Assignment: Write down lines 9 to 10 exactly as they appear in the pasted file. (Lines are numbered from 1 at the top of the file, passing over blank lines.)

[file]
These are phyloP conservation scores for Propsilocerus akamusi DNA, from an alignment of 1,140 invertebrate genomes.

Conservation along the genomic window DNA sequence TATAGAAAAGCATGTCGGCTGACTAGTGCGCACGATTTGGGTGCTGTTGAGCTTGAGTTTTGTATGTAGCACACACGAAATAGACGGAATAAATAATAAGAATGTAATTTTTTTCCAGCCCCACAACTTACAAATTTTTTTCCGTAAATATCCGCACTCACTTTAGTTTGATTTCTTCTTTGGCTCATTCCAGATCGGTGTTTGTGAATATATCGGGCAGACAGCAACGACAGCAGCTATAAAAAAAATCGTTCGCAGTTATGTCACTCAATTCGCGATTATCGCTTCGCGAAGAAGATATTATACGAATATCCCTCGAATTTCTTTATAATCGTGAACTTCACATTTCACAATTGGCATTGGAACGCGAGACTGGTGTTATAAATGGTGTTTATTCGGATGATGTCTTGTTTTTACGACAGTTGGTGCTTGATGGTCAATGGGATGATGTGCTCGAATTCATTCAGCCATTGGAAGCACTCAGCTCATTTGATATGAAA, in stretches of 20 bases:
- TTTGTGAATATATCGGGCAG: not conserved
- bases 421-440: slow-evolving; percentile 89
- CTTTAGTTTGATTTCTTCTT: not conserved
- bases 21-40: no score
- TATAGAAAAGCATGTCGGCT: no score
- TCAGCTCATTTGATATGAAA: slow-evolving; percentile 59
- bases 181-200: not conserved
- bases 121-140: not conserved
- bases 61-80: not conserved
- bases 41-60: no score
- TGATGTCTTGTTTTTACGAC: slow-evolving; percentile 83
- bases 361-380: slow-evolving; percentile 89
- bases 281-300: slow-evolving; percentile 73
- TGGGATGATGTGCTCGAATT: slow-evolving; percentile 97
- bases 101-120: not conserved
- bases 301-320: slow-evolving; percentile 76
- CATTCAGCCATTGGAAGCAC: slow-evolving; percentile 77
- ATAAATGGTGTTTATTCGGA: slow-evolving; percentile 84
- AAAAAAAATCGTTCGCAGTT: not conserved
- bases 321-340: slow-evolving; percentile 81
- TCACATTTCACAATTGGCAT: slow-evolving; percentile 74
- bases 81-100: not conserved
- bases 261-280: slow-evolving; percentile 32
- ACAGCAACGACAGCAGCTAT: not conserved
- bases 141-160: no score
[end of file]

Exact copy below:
- bases 181-200: not conserved
- bases 121-140: not conserved